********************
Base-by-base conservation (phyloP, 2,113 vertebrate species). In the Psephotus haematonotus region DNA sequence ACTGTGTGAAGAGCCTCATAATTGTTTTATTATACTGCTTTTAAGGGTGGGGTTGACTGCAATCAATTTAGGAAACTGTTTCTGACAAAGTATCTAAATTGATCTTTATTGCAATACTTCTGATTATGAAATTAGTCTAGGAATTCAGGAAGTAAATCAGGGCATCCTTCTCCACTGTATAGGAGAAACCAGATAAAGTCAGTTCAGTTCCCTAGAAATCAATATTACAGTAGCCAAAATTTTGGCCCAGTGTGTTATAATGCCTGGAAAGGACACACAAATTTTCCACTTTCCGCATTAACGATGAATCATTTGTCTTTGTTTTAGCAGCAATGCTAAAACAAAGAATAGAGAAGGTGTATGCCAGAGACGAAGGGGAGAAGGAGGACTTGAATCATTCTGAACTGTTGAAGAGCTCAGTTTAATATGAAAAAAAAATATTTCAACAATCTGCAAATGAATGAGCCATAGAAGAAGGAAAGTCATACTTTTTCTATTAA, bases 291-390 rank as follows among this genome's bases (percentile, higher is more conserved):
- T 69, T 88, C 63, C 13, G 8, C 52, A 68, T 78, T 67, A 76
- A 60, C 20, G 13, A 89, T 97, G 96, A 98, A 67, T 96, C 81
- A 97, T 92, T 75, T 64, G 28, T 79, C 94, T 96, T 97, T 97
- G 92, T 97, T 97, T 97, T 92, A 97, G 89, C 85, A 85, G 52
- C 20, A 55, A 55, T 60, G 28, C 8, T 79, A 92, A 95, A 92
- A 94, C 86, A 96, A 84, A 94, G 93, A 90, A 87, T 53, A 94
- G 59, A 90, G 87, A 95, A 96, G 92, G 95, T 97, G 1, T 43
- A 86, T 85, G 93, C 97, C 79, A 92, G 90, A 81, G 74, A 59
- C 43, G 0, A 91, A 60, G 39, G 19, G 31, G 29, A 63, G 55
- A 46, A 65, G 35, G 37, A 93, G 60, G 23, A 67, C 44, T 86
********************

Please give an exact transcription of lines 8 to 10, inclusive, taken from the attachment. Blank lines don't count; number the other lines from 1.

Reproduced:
- G 59, A 90, G 87, A 95, A 96, G 92, G 95, T 97, G 1, T 43
- A 86, T 85, G 93, C 97, C 79, A 92, G 90, A 81, G 74, A 59
- C 43, G 0, A 91, A 60, G 39, G 19, G 31, G 29, A 63, G 55